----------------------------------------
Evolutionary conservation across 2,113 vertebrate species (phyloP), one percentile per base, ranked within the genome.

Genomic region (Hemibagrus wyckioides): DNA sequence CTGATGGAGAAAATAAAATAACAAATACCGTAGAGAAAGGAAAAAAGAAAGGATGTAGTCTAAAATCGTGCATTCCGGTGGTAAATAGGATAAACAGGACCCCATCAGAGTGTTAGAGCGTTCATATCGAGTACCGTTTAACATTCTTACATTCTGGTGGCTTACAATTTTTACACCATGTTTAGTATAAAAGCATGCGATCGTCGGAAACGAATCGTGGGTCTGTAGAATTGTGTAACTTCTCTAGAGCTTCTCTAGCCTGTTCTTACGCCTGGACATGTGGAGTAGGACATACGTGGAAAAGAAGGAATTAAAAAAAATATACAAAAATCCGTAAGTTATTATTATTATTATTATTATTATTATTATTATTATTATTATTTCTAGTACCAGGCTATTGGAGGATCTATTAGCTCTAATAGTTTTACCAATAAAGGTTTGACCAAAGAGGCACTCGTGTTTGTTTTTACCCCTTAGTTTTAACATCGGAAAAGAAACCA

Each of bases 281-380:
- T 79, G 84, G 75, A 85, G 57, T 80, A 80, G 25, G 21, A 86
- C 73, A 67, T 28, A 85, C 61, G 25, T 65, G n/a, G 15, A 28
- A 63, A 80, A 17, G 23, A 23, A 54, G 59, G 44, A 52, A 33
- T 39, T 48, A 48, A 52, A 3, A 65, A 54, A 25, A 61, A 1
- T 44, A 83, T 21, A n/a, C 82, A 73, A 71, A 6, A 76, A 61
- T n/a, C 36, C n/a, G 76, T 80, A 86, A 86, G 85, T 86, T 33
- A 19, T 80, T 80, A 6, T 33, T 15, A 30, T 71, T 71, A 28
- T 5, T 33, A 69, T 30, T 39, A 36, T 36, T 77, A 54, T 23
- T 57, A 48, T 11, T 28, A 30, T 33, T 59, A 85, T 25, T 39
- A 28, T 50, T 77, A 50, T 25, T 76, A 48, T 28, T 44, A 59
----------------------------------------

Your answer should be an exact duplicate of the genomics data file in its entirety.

Evolutionary conservation across 2,113 vertebrate species (phyloP), one percentile per base, ranked within the genome.

Genomic region (Hemibagrus wyckioides): DNA sequence CTGATGGAGAAAATAAAATAACAAATACCGTAGAGAAAGGAAAAAAGAAAGGATGTAGTCTAAAATCGTGCATTCCGGTGGTAAATAGGATAAACAGGACCCCATCAGAGTGTTAGAGCGTTCATATCGAGTACCGTTTAACATTCTTACATTCTGGTGGCTTACAATTTTTACACCATGTTTAGTATAAAAGCATGCGATCGTCGGAAACGAATCGTGGGTCTGTAGAATTGTGTAACTTCTCTAGAGCTTCTCTAGCCTGTTCTTACGCCTGGACATGTGGAGTAGGACATACGTGGAAAAGAAGGAATTAAAAAAAATATACAAAAATCCGTAAGTTATTATTATTATTATTATTATTATTATTATTATTATTATTATTTCTAGTACCAGGCTATTGGAGGATCTATTAGCTCTAATAGTTTTACCAATAAAGGTTTGACCAAAGAGGCACTCGTGTTTGTTTTTACCCCTTAGTTTTAACATCGGAAAAGAAACCA

Each of bases 281-380:
- T 79, G 84, G 75, A 85, G 57, T 80, A 80, G 25, G 21, A 86
- C 73, A 67, T 28, A 85, C 61, G 25, T 65, G n/a, G 15, A 28
- A 63, A 80, A 17, G 23, A 23, A 54, G 59, G 44, A 52, A 33
- T 39, T 48, A 48, A 52, A 3, A 65, A 54, A 25, A 61, A 1
- T 44, A 83, T 21, A n/a, C 82, A 73, A 71, A 6, A 76, A 61
- T n/a, C 36, C n/a, G 76, T 80, A 86, A 86, G 85, T 86, T 33
- A 19, T 80, T 80, A 6, T 33, T 15, A 30, T 71, T 71, A 28
- T 5, T 33, A 69, T 30, T 39, A 36, T 36, T 77, A 54, T 23
- T 57, A 48, T 11, T 28, A 30, T 33, T 59, A 85, T 25, T 39
- A 28, T 50, T 77, A 50, T 25, T 76, A 48, T 28, T 44, A 59